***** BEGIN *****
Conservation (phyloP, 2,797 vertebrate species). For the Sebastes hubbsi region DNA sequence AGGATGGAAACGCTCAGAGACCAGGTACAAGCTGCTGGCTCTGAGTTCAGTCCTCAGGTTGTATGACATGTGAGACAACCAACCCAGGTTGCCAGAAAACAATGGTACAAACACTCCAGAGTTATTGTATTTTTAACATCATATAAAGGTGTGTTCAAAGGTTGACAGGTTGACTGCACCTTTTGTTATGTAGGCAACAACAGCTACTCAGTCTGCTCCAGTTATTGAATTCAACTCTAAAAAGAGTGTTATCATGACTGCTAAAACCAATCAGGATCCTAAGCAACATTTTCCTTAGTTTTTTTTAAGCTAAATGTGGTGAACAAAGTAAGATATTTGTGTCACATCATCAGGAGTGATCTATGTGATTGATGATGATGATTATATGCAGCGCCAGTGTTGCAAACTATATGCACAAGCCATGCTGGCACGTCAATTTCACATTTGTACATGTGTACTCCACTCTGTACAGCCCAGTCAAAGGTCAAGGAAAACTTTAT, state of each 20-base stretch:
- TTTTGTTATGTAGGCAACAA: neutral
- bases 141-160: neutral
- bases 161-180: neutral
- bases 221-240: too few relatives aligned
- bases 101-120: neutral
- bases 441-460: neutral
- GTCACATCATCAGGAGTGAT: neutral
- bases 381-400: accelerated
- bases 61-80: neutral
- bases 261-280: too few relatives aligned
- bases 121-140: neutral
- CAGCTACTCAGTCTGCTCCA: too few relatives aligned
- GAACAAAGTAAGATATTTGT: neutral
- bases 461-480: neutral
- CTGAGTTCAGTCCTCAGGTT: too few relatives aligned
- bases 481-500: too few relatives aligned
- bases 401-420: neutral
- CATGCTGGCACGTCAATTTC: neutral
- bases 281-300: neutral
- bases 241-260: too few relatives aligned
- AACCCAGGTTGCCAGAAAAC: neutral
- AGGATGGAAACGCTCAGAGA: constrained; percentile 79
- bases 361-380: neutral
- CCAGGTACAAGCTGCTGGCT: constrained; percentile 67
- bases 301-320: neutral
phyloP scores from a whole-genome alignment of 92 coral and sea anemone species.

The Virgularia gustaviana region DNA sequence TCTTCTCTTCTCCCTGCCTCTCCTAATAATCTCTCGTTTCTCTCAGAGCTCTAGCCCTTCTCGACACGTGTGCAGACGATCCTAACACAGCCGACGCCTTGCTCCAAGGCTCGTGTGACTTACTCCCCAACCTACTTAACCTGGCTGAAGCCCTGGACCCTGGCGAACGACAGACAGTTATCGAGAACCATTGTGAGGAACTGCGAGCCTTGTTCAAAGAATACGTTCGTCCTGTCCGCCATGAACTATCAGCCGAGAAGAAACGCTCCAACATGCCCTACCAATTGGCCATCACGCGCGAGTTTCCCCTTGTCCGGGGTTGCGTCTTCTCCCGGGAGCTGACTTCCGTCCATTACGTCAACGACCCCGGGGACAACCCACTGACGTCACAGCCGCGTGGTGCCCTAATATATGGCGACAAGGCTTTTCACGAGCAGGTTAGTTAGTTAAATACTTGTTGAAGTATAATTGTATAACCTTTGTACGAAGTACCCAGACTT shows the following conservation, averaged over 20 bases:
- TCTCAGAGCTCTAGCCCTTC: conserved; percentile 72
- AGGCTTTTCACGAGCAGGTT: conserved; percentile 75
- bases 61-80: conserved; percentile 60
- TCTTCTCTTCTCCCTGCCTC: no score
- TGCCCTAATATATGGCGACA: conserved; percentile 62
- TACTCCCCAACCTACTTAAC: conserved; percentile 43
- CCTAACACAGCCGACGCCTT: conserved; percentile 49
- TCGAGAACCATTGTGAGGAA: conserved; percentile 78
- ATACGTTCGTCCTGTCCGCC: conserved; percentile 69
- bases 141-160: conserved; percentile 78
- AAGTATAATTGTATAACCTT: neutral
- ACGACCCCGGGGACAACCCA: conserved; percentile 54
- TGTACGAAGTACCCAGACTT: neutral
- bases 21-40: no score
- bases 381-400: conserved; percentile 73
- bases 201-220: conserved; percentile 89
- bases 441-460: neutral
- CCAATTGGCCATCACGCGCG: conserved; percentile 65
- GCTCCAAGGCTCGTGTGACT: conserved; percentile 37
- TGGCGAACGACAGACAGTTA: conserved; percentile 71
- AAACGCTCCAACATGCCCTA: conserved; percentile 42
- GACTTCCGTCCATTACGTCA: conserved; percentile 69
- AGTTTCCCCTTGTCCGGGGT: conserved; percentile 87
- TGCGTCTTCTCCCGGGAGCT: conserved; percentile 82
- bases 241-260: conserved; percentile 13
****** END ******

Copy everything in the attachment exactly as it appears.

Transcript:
Conservation (phyloP, 2,797 vertebrate species). For the Sebastes hubbsi region DNA sequence AGGATGGAAACGCTCAGAGACCAGGTACAAGCTGCTGGCTCTGAGTTCAGTCCTCAGGTTGTATGACATGTGAGACAACCAACCCAGGTTGCCAGAAAACAATGGTACAAACACTCCAGAGTTATTGTATTTTTAACATCATATAAAGGTGTGTTCAAAGGTTGACAGGTTGACTGCACCTTTTGTTATGTAGGCAACAACAGCTACTCAGTCTGCTCCAGTTATTGAATTCAACTCTAAAAAGAGTGTTATCATGACTGCTAAAACCAATCAGGATCCTAAGCAACATTTTCCTTAGTTTTTTTTAAGCTAAATGTGGTGAACAAAGTAAGATATTTGTGTCACATCATCAGGAGTGATCTATGTGATTGATGATGATGATTATATGCAGCGCCAGTGTTGCAAACTATATGCACAAGCCATGCTGGCACGTCAATTTCACATTTGTACATGTGTACTCCACTCTGTACAGCCCAGTCAAAGGTCAAGGAAAACTTTAT, state of each 20-base stretch:
- TTTTGTTATGTAGGCAACAA: neutral
- bases 141-160: neutral
- bases 161-180: neutral
- bases 221-240: too few relatives aligned
- bases 101-120: neutral
- bases 441-460: neutral
- GTCACATCATCAGGAGTGAT: neutral
- bases 381-400: accelerated
- bases 61-80: neutral
- bases 261-280: too few relatives aligned
- bases 121-140: neutral
- CAGCTACTCAGTCTGCTCCA: too few relatives aligned
- GAACAAAGTAAGATATTTGT: neutral
- bases 461-480: neutral
- CTGAGTTCAGTCCTCAGGTT: too few relatives aligned
- bases 481-500: too few relatives aligned
- bases 401-420: neutral
- CATGCTGGCACGTCAATTTC: neutral
- bases 281-300: neutral
- bases 241-260: too few relatives aligned
- AACCCAGGTTGCCAGAAAAC: neutral
- AGGATGGAAACGCTCAGAGA: constrained; percentile 79
- bases 361-380: neutral
- CCAGGTACAAGCTGCTGGCT: constrained; percentile 67
- bases 301-320: neutral
phyloP scores from a whole-genome alignment of 92 coral and sea anemone species.

The Virgularia gustaviana region DNA sequence TCTTCTCTTCTCCCTGCCTCTCCTAATAATCTCTCGTTTCTCTCAGAGCTCTAGCCCTTCTCGACACGTGTGCAGACGATCCTAACACAGCCGACGCCTTGCTCCAAGGCTCGTGTGACTTACTCCCCAACCTACTTAACCTGGCTGAAGCCCTGGACCCTGGCGAACGACAGACAGTTATCGAGAACCATTGTGAGGAACTGCGAGCCTTGTTCAAAGAATACGTTCGTCCTGTCCGCCATGAACTATCAGCCGAGAAGAAACGCTCCAACATGCCCTACCAATTGGCCATCACGCGCGAGTTTCCCCTTGTCCGGGGTTGCGTCTTCTCCCGGGAGCTGACTTCCGTCCATTACGTCAACGACCCCGGGGACAACCCACTGACGTCACAGCCGCGTGGTGCCCTAATATATGGCGACAAGGCTTTTCACGAGCAGGTTAGTTAGTTAAATACTTGTTGAAGTATAATTGTATAACCTTTGTACGAAGTACCCAGACTT shows the following conservation, averaged over 20 bases:
- TCTCAGAGCTCTAGCCCTTC: conserved; percentile 72
- AGGCTTTTCACGAGCAGGTT: conserved; percentile 75
- bases 61-80: conserved; percentile 60
- TCTTCTCTTCTCCCTGCCTC: no score
- TGCCCTAATATATGGCGACA: conserved; percentile 62
- TACTCCCCAACCTACTTAAC: conserved; percentile 43
- CCTAACACAGCCGACGCCTT: conserved; percentile 49
- TCGAGAACCATTGTGAGGAA: conserved; percentile 78
- ATACGTTCGTCCTGTCCGCC: conserved; percentile 69
- bases 141-160: conserved; percentile 78
- AAGTATAATTGTATAACCTT: neutral
- ACGACCCCGGGGACAACCCA: conserved; percentile 54
- TGTACGAAGTACCCAGACTT: neutral
- bases 21-40: no score
- bases 381-400: conserved; percentile 73
- bases 201-220: conserved; percentile 89
- bases 441-460: neutral
- CCAATTGGCCATCACGCGCG: conserved; percentile 65
- GCTCCAAGGCTCGTGTGACT: conserved; percentile 37
- TGGCGAACGACAGACAGTTA: conserved; percentile 71
- AAACGCTCCAACATGCCCTA: conserved; percentile 42
- GACTTCCGTCCATTACGTCA: conserved; percentile 69
- AGTTTCCCCTTGTCCGGGGT: conserved; percentile 87
- TGCGTCTTCTCCCGGGAGCT: conserved; percentile 82
- bases 241-260: conserved; percentile 13